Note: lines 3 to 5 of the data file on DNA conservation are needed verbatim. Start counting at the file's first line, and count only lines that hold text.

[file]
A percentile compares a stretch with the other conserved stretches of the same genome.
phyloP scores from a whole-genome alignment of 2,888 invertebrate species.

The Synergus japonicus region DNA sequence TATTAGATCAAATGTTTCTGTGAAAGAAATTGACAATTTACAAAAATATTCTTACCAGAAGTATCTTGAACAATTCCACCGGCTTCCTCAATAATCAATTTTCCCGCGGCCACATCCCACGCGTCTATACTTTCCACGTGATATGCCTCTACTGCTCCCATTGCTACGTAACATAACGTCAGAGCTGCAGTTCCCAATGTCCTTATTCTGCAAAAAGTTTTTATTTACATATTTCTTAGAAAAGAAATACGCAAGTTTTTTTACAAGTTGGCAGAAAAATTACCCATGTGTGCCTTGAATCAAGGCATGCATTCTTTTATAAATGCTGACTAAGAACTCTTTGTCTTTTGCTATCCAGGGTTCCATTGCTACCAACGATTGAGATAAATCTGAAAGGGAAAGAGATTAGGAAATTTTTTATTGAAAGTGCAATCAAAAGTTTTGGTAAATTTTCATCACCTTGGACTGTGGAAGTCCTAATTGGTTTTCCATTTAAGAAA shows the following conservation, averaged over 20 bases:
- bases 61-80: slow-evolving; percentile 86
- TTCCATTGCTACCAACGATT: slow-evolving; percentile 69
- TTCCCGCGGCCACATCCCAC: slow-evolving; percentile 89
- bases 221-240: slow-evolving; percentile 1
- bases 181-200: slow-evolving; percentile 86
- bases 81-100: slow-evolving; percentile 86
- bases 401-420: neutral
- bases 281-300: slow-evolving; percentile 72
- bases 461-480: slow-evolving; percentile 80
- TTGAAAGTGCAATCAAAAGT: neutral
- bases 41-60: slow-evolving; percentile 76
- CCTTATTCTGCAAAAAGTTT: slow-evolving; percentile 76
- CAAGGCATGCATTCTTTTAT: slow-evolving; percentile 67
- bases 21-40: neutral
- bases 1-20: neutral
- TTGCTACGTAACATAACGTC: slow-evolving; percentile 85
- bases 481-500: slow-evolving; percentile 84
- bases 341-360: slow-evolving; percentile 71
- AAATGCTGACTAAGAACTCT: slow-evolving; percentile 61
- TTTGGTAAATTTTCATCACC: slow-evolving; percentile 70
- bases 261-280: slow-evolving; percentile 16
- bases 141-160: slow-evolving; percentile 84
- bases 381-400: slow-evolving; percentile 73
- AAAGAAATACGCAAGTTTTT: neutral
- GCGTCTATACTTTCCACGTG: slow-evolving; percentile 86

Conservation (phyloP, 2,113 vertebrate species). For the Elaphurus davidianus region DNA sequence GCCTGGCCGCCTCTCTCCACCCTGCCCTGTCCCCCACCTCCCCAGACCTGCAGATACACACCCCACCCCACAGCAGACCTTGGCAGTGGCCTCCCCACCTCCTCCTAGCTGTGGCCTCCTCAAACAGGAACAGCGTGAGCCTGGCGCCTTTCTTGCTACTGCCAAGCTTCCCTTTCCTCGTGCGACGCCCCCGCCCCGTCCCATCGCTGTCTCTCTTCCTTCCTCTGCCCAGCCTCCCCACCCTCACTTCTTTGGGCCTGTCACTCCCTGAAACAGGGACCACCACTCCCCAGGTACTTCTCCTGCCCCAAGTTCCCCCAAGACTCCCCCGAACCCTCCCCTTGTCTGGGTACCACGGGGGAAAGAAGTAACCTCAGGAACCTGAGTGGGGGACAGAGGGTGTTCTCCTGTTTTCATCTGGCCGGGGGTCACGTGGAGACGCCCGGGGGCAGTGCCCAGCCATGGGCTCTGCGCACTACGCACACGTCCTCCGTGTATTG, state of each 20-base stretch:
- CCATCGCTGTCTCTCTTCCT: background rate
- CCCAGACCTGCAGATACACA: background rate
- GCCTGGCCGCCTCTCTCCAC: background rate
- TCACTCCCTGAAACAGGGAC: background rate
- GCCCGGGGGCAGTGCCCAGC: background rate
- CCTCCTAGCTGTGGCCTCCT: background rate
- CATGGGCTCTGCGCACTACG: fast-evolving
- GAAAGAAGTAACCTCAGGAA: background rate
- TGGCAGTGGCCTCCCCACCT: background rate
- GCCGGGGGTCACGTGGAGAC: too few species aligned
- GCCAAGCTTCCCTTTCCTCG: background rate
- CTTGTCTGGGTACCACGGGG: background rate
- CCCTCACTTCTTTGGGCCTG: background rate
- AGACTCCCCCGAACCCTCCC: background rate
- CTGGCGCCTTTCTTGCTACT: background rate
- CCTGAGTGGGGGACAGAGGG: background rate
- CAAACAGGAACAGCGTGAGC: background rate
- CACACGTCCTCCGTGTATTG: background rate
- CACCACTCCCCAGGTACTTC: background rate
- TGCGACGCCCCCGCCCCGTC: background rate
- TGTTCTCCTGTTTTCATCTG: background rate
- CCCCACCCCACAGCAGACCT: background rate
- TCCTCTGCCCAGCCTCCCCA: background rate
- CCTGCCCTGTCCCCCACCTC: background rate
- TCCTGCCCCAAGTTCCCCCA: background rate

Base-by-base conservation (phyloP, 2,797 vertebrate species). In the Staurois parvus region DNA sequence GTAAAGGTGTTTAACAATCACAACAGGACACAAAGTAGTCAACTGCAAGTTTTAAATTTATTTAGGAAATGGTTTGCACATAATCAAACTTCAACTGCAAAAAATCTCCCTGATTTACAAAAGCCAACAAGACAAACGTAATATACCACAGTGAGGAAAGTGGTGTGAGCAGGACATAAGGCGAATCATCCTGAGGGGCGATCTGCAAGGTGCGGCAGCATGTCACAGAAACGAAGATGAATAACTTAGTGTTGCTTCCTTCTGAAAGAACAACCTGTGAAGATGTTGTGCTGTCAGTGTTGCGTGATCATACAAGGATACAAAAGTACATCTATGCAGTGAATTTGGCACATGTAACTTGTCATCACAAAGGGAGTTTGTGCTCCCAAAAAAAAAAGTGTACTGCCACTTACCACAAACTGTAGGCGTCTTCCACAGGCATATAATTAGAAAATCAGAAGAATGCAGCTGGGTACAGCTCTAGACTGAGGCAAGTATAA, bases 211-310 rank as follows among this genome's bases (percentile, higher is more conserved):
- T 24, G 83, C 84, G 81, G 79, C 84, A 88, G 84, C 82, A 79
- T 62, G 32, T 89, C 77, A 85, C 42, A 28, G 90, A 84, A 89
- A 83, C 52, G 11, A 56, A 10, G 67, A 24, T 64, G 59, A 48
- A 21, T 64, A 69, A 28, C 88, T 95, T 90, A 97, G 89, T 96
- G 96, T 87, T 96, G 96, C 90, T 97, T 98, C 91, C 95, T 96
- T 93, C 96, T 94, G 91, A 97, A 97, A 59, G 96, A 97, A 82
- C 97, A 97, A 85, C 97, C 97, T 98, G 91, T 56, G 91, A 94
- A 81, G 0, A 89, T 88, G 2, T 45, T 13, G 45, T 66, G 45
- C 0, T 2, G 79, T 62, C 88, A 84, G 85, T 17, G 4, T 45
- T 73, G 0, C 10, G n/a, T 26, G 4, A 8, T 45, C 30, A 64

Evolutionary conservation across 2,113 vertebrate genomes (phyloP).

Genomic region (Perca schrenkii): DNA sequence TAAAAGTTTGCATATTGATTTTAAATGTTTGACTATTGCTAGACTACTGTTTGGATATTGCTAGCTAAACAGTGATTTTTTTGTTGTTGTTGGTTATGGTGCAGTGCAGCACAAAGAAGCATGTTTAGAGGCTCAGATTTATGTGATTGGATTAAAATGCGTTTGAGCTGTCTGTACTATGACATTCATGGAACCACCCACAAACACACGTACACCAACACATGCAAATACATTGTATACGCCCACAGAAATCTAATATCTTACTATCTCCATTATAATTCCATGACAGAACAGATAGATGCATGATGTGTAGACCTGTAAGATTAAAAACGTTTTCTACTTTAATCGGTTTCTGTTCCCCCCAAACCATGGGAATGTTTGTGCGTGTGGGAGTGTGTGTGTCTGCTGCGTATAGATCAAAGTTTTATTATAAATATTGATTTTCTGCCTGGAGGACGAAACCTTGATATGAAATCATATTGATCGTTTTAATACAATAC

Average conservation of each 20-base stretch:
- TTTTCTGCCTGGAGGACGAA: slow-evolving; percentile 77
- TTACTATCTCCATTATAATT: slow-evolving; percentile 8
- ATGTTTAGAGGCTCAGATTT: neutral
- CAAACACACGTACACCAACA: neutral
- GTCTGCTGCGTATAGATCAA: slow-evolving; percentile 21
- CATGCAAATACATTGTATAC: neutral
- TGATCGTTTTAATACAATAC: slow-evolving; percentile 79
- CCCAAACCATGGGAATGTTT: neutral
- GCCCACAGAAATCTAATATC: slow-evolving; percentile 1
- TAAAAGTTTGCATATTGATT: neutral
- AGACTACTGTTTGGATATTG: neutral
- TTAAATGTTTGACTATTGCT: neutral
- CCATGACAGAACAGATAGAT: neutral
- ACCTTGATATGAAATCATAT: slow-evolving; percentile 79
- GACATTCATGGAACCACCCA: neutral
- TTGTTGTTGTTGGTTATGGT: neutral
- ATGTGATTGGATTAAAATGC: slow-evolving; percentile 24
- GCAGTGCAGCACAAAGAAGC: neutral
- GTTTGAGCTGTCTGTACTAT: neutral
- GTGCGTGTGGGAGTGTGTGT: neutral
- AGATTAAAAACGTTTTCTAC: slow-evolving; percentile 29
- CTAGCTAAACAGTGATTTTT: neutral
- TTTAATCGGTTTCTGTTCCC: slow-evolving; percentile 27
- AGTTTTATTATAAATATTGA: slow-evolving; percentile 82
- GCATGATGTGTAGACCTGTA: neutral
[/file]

The Synergus japonicus region DNA sequence TATTAGATCAAATGTTTCTGTGAAAGAAATTGACAATTTACAAAAATATTCTTACCAGAAGTATCTTGAACAATTCCACCGGCTTCCTCAATAATCAATTTTCCCGCGGCCACATCCCACGCGTCTATACTTTCCACGTGATATGCCTCTACTGCTCCCATTGCTACGTAACATAACGTCAGAGCTGCAGTTCCCAATGTCCTTATTCTGCAAAAAGTTTTTATTTACATATTTCTTAGAAAAGAAATACGCAAGTTTTTTTACAAGTTGGCAGAAAAATTACCCATGTGTGCCTTGAATCAAGGCATGCATTCTTTTATAAATGCTGACTAAGAACTCTTTGTCTTTTGCTATCCAGGGTTCCATTGCTACCAACGATTGAGATAAATCTGAAAGGGAAAGAGATTAGGAAATTTTTTATTGAAAGTGCAATCAAAAGTTTTGGTAAATTTTCATCACCTTGGACTGTGGAAGTCCTAATTGGTTTTCCATTTAAGAAA shows the following conservation, averaged over 20 bases:
- bases 61-80: slow-evolving; percentile 86
- TTCCATTGCTACCAACGATT: slow-evolving; percentile 69